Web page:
Characters and singing are the draw for 'Gypsy' Talented pit band enhances production

May 14, 1998|By Phil Greenfield | Phil Greenfield,SPECIAL TO THE SUN

The production of "Gypsy" at St. Martin's Community Theatre in Severna Park won't dazzle you with lights, sets, or high-kicking choreography. But the singing is first-class, and meticulous care has been taken to present the show's indelible characters in a most affecting manner.

A production of "Gypsy" lives and dies with Mama Rose, the stage mother from hell, and St. Martin's Maribeth Eckenrode had me scared of her from first entrance to last. A regular on the Baltimore community theater circuit, Eckenrode is no larger-than-life Mermanesque belter.

Her Rose is all too frighteningly human as she runs roughshod over her daughters' lives in the emotionally reckless manner that prompts one to run away and the other to escape by bumping and grinding her way onto the burlesque runway as Gypsy Rose Lee.

Eckenrode can be lovable in her lighter songs, such as "Together Wherever We Go," but director Mary James makes no attempt to tone down Rose's disagreeable aspects. "Everything's Coming Up Roses" is delivered just as it should be -- with daughter Louise and Herbie, the affable beau, looking on in horror as their lives are commandeered anew by Rose's maniacal optimism. A bad parent, to be sure, but great theater.

Kimberley Stringfellow is good most of the way as Louise, the good-natured daughter turned queen of burlesque. She's sweet, vulnerable and funny, and contributes a delightful "If Momma Was Married" with Lisa Wright Matthews as her sister, June.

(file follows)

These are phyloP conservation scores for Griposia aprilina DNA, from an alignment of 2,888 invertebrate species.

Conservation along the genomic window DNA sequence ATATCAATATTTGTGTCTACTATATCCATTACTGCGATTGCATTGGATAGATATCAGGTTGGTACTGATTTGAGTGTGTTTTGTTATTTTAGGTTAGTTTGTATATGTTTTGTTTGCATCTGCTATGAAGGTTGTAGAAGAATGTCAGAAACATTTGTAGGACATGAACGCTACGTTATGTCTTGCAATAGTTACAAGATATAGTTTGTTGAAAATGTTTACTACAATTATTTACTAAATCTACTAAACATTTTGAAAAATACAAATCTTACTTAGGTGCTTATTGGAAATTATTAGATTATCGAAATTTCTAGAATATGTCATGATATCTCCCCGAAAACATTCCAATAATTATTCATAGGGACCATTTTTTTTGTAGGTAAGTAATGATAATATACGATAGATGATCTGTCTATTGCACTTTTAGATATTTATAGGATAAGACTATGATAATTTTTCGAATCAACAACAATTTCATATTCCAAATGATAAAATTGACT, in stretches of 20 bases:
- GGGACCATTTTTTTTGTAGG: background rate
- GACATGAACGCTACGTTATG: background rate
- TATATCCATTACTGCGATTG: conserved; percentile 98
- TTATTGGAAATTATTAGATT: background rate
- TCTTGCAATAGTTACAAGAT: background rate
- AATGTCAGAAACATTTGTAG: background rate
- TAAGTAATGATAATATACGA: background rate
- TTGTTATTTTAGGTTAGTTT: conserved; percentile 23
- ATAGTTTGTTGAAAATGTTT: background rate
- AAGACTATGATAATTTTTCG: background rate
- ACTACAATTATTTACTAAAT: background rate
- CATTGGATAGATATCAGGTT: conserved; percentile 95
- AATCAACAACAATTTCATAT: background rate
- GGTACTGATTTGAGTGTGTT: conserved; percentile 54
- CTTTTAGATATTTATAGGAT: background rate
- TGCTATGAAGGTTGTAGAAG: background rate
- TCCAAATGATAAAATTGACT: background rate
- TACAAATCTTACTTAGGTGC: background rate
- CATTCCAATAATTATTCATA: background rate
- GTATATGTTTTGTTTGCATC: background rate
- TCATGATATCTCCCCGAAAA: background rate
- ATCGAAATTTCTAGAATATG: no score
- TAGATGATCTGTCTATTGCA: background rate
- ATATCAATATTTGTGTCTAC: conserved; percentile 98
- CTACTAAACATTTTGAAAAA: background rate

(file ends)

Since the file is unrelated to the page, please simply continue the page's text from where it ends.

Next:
Where she could give more, though, is in her cathartic break with Momma. When she finally tells Rose off, her punches seemed pulled and measured.

There are good bits from Matthews as June and Bryant Centofani as Herbie, the hapless suitor who is finally frozen out by Rose's icy indomitability.

There's also a wonderful "All I Need Is the Girl" (maybe the best song in the show) from Jason Kimmell and a cute "Gotta Have a Gimmick" from strippers Pat Saiia, Lori Hamby, and Debra Cooke.

Kudos to St. Martin's for using such talented players, many of them youngsters, in the pit band. They played exceptionally well.

The show is already tightly organized and well paced. If musical and emotional rhythms could be made to jell more, this "Gypsy" will have nothing to hit but the heights.

For ticket information and times, call 410-647-4360.

Pub Date: 5/14/98

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